“I began to paint as a way of entering back into the creative process that had been such a strong part of my life, after working as a potter for 18 years. When I had to stop working in clay, because I developed tendonitis in 1993, I started painting again, which let me continue my artistic expression with less strain on my arms. I had studied painting, drawing and printmaking as an art major in college and I fell back in love with painting, entranced by learning to see all over again. Gradually, I am finding my own way in the realm of composition, light and shadow, color and value.
“My paintings are intimate views from my immediate world, often painted within miles from where I live in Valdez, north of Taos. I begin a painting out on location and return to it later in the studio to sit with the image, allowing an awareness to evolve before finishing the painting. The main colors, shapes, design and fleeting moments of light are captured on the spot in an immediate impression, but the feeling in the image often takes time to emerge. I strive to develop a quiet stillness in the painting, while maintaining energy and vitality in the brushwork and movement of paint. In many ways, the fluid medium, textures and subtle variances remind me of working with clay, especially of using the colored slips that were a creamy solution of clay mixed with mineral pigments that handled very much like oil paint. Many of the still life paintings I have done are of flowers that I have grown in my garden, freshly picked and arranged that morning, sometimes in a vase that I made.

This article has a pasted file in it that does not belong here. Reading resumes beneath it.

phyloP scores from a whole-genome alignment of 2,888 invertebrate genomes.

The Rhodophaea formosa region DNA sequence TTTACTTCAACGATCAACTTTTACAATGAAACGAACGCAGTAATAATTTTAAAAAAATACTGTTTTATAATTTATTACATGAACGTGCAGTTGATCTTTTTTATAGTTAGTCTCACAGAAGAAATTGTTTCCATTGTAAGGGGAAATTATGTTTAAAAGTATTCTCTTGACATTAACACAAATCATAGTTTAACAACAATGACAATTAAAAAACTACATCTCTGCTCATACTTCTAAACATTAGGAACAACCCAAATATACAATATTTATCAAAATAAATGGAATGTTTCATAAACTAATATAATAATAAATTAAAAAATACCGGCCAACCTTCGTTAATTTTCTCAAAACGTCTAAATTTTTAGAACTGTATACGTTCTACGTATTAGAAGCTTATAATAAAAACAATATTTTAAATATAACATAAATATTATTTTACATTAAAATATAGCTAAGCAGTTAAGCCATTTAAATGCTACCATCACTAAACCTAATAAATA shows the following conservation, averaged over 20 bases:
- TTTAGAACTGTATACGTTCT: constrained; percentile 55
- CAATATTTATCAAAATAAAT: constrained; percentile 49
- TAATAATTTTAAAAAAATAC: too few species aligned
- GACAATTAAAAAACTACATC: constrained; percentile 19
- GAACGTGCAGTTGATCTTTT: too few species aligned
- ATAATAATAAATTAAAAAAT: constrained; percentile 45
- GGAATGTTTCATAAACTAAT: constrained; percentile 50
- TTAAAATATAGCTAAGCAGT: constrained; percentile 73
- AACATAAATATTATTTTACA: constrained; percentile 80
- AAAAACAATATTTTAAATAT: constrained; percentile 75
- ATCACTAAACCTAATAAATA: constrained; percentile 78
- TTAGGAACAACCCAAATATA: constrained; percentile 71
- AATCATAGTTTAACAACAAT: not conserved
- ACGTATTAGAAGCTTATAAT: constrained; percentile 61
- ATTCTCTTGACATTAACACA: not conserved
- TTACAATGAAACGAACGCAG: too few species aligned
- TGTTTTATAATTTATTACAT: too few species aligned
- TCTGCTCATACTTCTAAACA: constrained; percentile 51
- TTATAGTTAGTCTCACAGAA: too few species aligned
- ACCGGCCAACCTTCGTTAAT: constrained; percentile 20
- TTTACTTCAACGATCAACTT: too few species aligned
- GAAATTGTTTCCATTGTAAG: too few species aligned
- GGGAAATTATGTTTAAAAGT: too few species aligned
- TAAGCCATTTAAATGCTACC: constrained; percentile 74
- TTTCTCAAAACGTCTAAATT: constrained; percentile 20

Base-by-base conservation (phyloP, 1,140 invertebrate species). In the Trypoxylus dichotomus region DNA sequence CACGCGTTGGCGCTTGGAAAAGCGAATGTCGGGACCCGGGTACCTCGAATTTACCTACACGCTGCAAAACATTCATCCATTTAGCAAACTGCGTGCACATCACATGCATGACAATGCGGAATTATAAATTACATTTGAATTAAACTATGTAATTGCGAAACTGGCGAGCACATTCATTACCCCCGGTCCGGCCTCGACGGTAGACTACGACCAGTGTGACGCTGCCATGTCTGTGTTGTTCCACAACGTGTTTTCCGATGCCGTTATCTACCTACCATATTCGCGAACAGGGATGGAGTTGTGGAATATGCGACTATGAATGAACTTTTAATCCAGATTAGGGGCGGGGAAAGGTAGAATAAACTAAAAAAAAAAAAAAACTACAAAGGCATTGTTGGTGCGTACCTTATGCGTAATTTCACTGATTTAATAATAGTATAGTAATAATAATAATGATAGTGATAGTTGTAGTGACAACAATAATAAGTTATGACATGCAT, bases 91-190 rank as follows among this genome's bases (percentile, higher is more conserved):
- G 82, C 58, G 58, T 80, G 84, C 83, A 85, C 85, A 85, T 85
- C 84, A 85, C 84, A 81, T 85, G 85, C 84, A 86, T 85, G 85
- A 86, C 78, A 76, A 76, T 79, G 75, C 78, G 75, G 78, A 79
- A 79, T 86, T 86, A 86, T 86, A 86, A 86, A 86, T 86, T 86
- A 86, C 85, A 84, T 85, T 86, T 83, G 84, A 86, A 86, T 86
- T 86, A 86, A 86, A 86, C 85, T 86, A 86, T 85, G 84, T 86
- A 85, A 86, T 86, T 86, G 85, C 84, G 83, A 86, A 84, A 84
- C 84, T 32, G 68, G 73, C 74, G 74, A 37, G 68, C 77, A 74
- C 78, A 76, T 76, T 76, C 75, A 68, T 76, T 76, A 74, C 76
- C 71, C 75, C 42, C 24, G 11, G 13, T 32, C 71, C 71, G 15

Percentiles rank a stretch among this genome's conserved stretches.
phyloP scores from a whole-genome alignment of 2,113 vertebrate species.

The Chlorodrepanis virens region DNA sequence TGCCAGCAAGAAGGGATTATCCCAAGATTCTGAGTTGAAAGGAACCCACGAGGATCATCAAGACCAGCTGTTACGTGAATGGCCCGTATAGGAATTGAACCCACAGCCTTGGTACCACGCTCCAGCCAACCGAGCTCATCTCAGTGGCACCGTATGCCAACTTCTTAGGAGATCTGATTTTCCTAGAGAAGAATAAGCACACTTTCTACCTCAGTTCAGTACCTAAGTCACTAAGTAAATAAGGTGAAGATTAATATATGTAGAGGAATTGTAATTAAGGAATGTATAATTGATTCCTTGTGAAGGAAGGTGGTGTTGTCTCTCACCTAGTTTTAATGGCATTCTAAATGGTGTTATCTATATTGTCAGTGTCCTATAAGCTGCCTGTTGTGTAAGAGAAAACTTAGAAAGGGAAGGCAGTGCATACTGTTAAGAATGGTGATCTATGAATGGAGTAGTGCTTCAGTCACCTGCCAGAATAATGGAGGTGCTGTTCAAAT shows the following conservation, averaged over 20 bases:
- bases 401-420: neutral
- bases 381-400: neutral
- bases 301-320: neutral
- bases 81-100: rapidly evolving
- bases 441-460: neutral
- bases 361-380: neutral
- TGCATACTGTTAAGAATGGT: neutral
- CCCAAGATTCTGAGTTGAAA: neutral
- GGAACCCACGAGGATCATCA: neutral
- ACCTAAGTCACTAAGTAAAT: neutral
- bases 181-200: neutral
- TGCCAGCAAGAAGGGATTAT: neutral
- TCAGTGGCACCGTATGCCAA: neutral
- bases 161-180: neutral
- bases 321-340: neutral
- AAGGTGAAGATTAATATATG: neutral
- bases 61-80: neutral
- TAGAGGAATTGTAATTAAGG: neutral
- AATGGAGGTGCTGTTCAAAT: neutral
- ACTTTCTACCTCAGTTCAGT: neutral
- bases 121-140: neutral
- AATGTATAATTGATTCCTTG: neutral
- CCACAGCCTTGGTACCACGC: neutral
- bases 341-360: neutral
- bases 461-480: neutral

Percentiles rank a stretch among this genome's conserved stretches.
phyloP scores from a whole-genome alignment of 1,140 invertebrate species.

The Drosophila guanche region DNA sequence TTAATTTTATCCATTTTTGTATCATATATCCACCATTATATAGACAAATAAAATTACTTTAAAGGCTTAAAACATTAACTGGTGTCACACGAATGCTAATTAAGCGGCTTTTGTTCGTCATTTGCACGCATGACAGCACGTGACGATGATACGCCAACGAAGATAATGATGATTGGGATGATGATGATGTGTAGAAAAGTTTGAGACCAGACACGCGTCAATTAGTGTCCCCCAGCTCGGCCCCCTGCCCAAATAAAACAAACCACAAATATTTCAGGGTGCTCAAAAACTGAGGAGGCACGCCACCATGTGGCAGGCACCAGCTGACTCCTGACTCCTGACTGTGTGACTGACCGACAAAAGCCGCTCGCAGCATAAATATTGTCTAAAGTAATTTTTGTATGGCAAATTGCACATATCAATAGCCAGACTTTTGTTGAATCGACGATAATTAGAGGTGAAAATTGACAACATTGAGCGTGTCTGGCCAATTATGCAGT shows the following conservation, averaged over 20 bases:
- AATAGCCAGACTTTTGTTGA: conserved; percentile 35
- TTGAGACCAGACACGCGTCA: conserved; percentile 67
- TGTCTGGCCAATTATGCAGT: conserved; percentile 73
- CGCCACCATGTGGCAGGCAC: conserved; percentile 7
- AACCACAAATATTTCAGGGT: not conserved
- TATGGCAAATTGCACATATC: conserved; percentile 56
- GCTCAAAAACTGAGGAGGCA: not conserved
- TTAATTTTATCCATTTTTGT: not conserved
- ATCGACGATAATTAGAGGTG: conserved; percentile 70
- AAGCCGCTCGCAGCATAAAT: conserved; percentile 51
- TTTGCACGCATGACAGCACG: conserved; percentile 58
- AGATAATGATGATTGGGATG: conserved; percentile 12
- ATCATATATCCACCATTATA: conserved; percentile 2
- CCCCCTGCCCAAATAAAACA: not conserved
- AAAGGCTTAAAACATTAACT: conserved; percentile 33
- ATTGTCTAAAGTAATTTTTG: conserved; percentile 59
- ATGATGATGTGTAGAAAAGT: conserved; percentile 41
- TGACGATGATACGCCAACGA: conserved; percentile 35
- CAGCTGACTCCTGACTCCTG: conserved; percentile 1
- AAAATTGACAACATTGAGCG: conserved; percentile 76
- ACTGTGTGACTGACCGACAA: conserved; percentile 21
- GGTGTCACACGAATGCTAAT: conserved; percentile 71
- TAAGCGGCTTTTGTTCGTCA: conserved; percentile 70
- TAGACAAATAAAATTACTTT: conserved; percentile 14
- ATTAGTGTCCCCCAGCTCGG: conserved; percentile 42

“Painting on the spot is a great joy, a total immersion into the natural surroundings where everything else drops away except the present moment that seems to hang on the tip of your brush. Looking carefully, making each stroke, the sense of self merges with the subject, the sun, the wind and the place until there is no separation. Painting becomes moment by moment, opening up new ways to love this world.” – Terry Davis